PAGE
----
Did you know that Facebook gets a report every time you visit a site with a Facebook “Like” button, even if you never click the button, are not a Facebook user, or are not logged in?
That, and more you should be aware of here in this Consumer Reports article.
Priv3 for Firefox will silently prevent the cookies from Facebook, Twitter, LinkedIn, and Google+ from being installed in your browser, thus protecting you from being tracked everywhere you go online.
Take it a step further and install CSFire to block not only the big four social networks, but any site that surreptitiously makes requests to third parties without your knowing it. It takes a little more management to unblock sites you want to function this way, but it will greatly increase your overall online privacy (and safety).
One of the above, paired with AdBlock Plus and NoScript will go a long way toward keeping you safe online.
Mozilla released the first beta version of Firefox 4, for public review. Version 4 of the browser is due out towards the end of the year, but you can try out the beta now by grabbing it from the nightly build page. I’ve been using it for a few hours, and I do believe it will give Chrome a run for its money in the speed department. This sucker is fast!
I ran into this problem where I was unable to install Firebug in Firefox. It would act like it was installing, Firefox would restart, but the plugin was simply not there.
A little research revealed there could be a variety of reasons for this, but for me it turned out Avast! antivirus was preventing it from working.
I disabled the Network service in Avast! long enough to try again, and it all worked.
Hopefully this will help someone else who runs into the problem.
Today when I was adding an article, I was getting really upset with WordPress, I just wanted to add some simple characters and have it printed AS IS.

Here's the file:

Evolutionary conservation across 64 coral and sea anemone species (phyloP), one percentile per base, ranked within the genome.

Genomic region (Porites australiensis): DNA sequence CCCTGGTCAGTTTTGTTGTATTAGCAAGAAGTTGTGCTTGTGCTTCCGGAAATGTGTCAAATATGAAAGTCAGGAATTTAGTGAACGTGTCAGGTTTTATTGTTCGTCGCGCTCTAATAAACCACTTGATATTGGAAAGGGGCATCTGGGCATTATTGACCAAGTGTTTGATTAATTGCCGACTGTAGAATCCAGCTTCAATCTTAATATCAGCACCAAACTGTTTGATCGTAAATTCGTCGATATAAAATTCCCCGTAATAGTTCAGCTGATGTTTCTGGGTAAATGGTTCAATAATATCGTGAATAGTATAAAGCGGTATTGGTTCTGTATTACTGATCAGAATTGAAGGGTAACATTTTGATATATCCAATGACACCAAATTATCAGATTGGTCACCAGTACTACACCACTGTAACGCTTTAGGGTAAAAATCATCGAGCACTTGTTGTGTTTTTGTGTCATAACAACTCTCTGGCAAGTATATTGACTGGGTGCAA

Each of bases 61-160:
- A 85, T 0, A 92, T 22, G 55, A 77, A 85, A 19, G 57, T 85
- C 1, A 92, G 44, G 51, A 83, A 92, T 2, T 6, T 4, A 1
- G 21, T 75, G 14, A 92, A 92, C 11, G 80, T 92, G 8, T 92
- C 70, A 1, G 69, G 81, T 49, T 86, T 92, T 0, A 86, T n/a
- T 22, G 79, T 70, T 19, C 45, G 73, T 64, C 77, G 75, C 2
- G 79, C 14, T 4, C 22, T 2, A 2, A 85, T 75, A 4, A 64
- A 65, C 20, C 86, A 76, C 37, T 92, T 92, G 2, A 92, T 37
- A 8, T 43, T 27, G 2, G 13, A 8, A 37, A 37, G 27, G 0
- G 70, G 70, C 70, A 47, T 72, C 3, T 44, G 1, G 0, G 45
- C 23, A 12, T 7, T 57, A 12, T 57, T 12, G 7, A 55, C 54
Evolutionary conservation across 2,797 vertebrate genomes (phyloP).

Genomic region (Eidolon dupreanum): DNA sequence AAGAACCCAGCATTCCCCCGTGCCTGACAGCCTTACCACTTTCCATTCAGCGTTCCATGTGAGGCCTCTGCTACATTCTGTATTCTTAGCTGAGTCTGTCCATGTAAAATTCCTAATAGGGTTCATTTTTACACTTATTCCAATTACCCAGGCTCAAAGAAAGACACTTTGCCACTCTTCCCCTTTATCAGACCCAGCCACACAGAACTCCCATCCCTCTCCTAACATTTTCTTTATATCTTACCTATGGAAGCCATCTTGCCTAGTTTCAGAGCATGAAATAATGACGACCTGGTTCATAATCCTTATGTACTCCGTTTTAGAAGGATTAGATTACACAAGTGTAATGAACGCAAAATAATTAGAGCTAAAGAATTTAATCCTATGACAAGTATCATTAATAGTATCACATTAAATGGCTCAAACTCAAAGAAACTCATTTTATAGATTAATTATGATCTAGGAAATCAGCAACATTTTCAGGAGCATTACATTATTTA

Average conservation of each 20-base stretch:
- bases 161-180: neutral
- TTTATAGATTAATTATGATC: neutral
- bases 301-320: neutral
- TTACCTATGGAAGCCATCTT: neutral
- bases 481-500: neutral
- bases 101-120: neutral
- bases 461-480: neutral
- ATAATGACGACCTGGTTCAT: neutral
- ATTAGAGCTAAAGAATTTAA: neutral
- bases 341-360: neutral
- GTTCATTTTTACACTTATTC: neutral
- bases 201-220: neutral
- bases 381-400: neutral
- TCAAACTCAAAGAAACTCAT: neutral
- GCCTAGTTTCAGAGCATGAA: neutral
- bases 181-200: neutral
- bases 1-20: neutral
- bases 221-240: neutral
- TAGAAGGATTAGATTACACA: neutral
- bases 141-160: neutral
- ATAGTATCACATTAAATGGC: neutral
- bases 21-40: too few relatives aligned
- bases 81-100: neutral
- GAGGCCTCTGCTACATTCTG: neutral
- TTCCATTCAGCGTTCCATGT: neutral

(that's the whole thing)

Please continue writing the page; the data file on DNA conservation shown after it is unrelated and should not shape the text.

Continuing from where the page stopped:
When working with WordPress and using special characters like a redirection symbol ” > “ or something enclosed in it’s on tag like “<dev>” it will get hosed while editing in “HTML” mode. You could insert syntax to stop it from doing that, but it’s much easier to add a post with such things in “Visual” mode first. Then switch over to “HTML” mode if any other special tags are needed. Continue reading “WordPress and special characters” »
Secunia, a computing security clearinghouse, has issued a warning regarding a new, zero day vulnerability in the Internet Explorer web browser. This includes Internet Explorer 5, Internet Explorer 6, and Internet Explorer 7 on fully patched Windows XP systems.
Attackers can craft web pages in such a way to use this vulnerability to issue commands on your computer. There are active exploits currently being used on the Internet to do this.
Your safest immediate course of action is to not use Internet Explorer until a patch is issued by Microsoft. Instead, use Firefox, Safari, or Chrome. Unless you are using version 9.3 of Opera, you should quit using it as well.
On another note, there was an article in the news recently which named Firefox as the most insecure application of 2008. The article is highly biased, however, and the criteria for defining insecure applications ruled out the inclusion of Internet Explorer. Still, it’s worth a read to help raise awareness about the vulnerabilities of computing on the Internet these days.
Whatever browser you use, you should know that exploits are found in all of them. As exploits are discovered, they are usually patched as soon as possible, and it’s well worth checking for and installing the latest versions often. Until patches are released, however, it’s a good plan to switch browsers.
Chrome just came out, and I downloaded it and have it installed. Expect a review here once I have time to kick the tires a little bit.
One thing that made me chuckle during the installation was a dialog box that popped up when I told Chrome to import my settings from Firefox:
Sadly? I’m impressed they feel so compassionate about the fact that Firefox was open on my computer.
Anyway, the first 3 minutes of messing with Chrome have been a series of “oooh cool!” moments for me. Look for more opinions soon…
Holy friggin moly Google is coming out with a web browser tomorrow.
Presenting Google Chrome.
This should be interesting.
I can only wonder:
- Will it have plugins that could ever match those of Firefox? Enough to lure me away?
- What will standards support be like? Will it pass the Acid3 test?
- How pervasive will it end up being? Could it really be the Windows killer?
- How will it tie into Google apps, docs, search, and services?
I know what I’ll be doing tomorrow…